The first book of Kate Elliott’s epic Novels of the Jaran, set in an alien-controlled galaxy where a young woman seeks to find her own life and love, but is tied to her brother’s revolutionary fate.
This is one of Kate Elliot’s earliest novels, and it shows. If you’re interested in exploring her work as an author, this is not the best entry point.
I wanted to like this novel more than I did, but the underlying message of “just embrace your gender identity and gender roles!” wasn’t working well for me. The book’s primary theme revolved around the protagonist, Tess, accepting her feminine side and being accepted by the indigenous tribe of Jaran warriors as a woman. She does, admittedly, defy some gender roles by insisting on riding with the tribe hunters. However, she is only able to succeed in this because the men make allowances for her and help her at every step of the way. She has a few other moments as well, involving flouting the normal marriage/relationship dynamic in the tribe. Despite these, I couldn’t help but feel that all of her genuine successes in the book were due to her deciding to accept her place as a woman, since she would be happiest there. She is often extremely passive in decision-making and is strongly influenced by the men around her, who often coddle her or make decisions for her (tricking her into hiding her away from a battle, et cetera).
It also ended up being a bit more of a romance than I anticipated. I’ll be honest in that I’m sometimes a sucker for romance… but the “will she-won’t she?” thing gets kind of old, and it was a major theme throughout the whole book. In the end, her decision in the matter was taken from her, which was another strike against her independence.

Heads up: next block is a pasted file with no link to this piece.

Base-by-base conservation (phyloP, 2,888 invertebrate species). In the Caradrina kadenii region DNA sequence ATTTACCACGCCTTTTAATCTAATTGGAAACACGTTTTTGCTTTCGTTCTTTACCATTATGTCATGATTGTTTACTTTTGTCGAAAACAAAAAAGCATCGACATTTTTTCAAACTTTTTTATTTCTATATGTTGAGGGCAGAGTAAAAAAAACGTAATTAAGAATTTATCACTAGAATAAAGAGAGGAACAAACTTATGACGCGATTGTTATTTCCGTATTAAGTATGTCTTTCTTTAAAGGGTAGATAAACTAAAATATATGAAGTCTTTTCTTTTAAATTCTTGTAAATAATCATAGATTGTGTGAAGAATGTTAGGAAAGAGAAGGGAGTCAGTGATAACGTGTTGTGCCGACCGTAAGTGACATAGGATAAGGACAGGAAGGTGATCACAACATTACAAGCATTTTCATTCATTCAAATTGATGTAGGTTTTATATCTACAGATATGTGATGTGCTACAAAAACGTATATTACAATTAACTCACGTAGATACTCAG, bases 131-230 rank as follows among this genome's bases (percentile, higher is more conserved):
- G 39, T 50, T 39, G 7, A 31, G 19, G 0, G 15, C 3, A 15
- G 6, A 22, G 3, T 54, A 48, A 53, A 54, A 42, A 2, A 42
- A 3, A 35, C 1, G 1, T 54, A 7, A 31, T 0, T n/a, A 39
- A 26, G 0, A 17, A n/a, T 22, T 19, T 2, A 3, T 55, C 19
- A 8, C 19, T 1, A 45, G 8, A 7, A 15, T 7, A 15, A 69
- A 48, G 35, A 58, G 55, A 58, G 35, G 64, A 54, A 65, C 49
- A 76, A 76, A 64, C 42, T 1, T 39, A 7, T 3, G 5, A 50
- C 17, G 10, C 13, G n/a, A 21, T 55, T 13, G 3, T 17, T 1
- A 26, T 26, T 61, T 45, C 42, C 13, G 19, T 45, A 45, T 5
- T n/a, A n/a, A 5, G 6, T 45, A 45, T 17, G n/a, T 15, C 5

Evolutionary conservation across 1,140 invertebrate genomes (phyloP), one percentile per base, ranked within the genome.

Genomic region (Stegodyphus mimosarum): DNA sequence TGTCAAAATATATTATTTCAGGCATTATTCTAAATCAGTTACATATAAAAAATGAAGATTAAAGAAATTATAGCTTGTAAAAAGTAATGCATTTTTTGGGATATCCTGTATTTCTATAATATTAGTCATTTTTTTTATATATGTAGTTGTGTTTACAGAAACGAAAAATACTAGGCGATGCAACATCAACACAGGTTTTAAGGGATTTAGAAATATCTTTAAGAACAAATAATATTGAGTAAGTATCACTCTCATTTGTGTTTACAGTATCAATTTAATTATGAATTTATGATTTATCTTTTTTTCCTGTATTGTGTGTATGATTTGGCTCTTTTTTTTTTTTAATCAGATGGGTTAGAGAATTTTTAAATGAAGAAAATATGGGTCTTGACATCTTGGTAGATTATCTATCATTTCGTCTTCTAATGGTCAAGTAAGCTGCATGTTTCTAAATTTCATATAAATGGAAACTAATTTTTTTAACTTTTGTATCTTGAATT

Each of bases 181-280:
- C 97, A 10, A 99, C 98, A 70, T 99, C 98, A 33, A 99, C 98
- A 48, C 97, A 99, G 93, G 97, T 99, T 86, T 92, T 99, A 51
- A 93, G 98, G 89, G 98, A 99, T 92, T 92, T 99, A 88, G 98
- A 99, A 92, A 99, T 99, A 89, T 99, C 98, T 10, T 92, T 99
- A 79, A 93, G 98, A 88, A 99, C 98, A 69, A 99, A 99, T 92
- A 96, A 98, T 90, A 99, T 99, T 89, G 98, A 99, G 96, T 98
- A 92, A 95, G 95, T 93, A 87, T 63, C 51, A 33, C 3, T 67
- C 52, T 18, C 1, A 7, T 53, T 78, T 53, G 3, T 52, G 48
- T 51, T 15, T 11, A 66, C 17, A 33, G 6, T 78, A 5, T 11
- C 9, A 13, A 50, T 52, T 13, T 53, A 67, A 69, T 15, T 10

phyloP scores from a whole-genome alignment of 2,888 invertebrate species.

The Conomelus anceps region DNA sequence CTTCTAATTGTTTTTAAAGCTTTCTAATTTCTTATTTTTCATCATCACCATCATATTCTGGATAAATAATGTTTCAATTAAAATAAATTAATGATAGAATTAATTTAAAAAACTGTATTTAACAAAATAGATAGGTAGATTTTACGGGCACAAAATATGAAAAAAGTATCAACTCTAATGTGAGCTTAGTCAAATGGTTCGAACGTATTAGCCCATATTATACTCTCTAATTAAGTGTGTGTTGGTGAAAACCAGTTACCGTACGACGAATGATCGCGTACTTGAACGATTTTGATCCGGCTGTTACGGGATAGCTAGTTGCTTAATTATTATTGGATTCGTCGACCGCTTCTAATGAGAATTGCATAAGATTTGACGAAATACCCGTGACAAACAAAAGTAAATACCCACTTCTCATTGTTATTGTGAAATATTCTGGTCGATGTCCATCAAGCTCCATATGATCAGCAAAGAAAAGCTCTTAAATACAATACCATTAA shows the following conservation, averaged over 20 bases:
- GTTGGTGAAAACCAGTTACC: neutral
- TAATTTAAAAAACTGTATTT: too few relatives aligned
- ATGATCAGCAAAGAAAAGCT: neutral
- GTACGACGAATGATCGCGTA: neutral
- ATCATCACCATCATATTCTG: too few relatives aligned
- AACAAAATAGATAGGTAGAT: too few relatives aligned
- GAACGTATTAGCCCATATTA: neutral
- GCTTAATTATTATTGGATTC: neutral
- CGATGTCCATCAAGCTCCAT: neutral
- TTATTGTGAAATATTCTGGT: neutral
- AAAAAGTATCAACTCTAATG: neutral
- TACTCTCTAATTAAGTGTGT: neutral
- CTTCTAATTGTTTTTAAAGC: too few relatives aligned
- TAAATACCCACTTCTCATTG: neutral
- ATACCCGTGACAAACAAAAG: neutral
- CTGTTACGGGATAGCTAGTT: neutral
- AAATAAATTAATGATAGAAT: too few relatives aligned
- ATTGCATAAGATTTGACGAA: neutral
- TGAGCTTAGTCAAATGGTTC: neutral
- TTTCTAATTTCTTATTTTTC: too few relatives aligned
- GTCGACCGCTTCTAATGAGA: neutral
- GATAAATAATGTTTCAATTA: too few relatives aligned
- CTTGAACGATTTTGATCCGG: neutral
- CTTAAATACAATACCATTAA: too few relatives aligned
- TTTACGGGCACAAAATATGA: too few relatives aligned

I went in with high hopes for Kate Elliot, as it would have been great to have another wonderful woman author to add to my shelf. At the end of the day, this book just fell flat for me with the portrayal of gender. It feels like Elliot was half-heartedly trying to be progressive in many areas, but still ended up robbing the protagonist of her agency in 90% of circumstances. I didn’t dislike the book and felt like I got something out of reading it, but it definitely wasn’t a favorite.
About the Author
Kate Elliott has been writing stories since she was nine years old, which has led her to believe that writing, like breathing, keeps her alive. As a child in rural Oregon, she made up stories because she longed to escape to a world of lurid adventure fiction.
Her most recent novel is Unconquerable Sun, gender swapped Alexander the Great in space. She is also known for her Crown of Stars epic fantasy series, the Afro-Celtic post-Roman alt-history fantasy (with lawyer dinosaurs) Cold Magic and sequels, the science fiction Novels of the Jaran and YA fantasy Court of Fives, and the epic fantasy Crossroads trilogy with giant justice eagles.
Her particular focus is immersive world building & centering women in epic stories of adventure & transformative cultural change. She lives in Hawaii, where she paddles outrigger canoes & spoils her schnauzer. You can find her online at kateelliott.substack.com and @KateElliottSFF on Twitter.